“Loadshedding” garnered more than 200,000 Google searches on Wednesday as Eskom instituted level-two electricity power cuts for the first time in more than six months, according to a statement by the company that owns the popular search engine.
South Africans also generated more than 50,000 search queries for “Fiona Viotti” on Sunday, an additional 50,000 search queries for “Bishops teacher” on Monday, and 20,000 search queries for “Fiona Viotti Videos” on Thursday.
Viotti, who generated more than 120,000 combined Google searches this week, was thrust into the spotlight on Sunday when news allegations of serious misconduct were brought against the 30-year-old for an alleged sexual relationship with an 18-year-old matric pupil at Bishops Diocesan College in Rondebosch. By Thursday this week, explicit pictures and videos allegedly featuring the teacher circulated on social media and were uploaded on to a popular adult entertainment website, PornHub.
The videos have since been removed. One video, featuring a nude woman purporting to be Viotti on a bed, had been viewed more than 20,000 times by Thursday afternoon.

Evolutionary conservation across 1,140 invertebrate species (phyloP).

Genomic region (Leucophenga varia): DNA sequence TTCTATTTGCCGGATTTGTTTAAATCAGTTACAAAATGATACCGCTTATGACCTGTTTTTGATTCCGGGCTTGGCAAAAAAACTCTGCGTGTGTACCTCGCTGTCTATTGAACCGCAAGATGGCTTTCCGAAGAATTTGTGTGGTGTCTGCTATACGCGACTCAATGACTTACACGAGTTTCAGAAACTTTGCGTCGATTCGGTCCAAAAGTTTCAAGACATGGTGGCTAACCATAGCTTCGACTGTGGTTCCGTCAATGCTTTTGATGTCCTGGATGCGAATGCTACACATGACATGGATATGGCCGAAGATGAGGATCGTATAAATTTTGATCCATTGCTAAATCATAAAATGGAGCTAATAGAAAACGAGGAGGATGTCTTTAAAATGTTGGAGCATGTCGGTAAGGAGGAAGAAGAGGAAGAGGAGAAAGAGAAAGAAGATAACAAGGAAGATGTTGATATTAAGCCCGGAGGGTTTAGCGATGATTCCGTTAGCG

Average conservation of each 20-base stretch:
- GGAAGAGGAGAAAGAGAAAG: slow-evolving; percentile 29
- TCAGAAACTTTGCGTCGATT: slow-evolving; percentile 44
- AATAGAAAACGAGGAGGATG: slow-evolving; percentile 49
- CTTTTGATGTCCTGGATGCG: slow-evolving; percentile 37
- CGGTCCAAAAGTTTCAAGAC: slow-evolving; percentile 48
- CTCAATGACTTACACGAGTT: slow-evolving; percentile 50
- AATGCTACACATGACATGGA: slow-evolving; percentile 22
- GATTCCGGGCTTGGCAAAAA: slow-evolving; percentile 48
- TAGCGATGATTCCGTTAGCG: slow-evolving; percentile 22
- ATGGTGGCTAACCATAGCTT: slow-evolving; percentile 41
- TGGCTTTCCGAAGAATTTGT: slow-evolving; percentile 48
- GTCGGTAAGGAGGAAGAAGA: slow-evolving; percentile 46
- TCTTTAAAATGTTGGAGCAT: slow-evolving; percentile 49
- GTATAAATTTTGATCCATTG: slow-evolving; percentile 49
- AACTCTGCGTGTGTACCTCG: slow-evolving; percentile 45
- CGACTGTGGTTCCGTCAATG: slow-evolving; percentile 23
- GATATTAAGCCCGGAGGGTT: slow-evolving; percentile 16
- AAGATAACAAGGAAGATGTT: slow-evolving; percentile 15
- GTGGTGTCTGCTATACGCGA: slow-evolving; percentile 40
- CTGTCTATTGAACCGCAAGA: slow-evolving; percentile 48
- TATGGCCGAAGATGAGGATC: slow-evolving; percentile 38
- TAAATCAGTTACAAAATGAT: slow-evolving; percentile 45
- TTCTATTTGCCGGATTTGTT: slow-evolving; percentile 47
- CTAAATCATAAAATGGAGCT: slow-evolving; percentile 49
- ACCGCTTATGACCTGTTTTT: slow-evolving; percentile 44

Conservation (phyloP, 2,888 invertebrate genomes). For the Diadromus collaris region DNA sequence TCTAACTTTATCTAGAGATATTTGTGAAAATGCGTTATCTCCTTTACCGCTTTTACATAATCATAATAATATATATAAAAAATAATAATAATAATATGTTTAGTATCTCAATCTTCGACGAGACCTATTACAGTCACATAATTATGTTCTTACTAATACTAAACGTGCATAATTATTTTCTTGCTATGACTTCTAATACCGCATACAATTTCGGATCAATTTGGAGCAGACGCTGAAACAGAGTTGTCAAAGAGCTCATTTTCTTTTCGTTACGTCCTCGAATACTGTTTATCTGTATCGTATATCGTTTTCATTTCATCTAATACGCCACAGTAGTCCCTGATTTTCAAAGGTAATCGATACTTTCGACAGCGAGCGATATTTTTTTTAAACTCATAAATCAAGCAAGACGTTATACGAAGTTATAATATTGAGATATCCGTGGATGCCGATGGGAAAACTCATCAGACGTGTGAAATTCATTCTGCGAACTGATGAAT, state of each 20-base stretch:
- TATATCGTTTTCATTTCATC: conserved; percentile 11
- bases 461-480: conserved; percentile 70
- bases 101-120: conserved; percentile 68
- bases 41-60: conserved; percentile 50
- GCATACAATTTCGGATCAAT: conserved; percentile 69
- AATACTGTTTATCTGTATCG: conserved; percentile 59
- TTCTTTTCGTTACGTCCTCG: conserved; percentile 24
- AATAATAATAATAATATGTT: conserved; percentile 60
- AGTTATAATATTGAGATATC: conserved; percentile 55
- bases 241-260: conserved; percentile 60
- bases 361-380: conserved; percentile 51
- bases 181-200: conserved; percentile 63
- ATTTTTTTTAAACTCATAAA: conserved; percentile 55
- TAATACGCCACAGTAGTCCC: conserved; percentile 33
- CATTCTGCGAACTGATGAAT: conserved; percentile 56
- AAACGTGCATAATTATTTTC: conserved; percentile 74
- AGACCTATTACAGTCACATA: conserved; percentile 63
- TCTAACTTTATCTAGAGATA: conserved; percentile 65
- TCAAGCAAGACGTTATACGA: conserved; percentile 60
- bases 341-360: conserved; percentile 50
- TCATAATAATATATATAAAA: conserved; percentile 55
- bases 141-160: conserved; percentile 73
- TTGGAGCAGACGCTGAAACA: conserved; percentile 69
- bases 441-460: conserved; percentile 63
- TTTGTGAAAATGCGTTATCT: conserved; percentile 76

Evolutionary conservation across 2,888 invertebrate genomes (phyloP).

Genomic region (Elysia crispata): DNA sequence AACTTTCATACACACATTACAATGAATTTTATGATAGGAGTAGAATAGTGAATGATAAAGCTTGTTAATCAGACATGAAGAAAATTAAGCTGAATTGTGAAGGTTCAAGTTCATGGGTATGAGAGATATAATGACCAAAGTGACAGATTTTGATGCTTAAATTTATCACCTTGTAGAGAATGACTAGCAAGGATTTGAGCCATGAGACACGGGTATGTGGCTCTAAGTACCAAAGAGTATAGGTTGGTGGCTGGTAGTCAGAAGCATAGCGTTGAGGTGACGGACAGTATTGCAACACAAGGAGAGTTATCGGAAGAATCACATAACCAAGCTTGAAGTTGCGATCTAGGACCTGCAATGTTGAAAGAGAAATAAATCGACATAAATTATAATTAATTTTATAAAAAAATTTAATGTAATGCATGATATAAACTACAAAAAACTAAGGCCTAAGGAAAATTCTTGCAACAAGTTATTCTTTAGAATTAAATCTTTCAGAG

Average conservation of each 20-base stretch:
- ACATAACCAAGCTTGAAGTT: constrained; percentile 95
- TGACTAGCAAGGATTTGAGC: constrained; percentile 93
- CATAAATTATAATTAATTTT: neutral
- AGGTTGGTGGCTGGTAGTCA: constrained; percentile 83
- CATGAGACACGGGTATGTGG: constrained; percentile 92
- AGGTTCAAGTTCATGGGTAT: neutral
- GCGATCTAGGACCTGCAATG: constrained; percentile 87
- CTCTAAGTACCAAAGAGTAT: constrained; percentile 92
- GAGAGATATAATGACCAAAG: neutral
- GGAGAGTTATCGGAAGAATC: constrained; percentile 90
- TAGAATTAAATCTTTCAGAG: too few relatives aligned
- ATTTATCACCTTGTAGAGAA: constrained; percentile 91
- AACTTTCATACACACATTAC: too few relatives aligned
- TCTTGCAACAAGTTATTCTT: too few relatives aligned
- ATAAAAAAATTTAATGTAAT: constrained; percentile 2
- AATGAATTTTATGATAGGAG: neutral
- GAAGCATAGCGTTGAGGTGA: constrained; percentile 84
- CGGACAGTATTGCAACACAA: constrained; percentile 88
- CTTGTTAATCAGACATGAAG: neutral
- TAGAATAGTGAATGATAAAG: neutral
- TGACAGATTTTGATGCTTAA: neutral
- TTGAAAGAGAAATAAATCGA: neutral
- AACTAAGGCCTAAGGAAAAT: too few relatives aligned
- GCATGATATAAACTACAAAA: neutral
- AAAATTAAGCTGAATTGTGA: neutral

Her attorney, William Booth, took steps to have the video removed from the site. The site has systems in place to allow victims of revenge porn to have their content removed from the site. Booth had warned that sharing the video content was illegal without Viotti’s consent.
In other top trending searches on Google this week, more than 20,000 search queries were generated for “MultiChoice” on Tuesday as a fire broke out at the Randburg offices of the satellite TV company, forcing staff to evacuate.
Another 20,000 search queries were generated on Saturday for “Eliud Kipchoge”, the Kenyan athlete who became the first person to ever complete a marathon in under two hours.
Search trends information is gleaned from data collated by Google based on what South Africans have been searching for and asking Google.
Google processes more than 40,000 search queries every second. This translates to more than a billion searches per day and 1.2 trillion searches per year, worldwide.
Live Google search trends data is available here.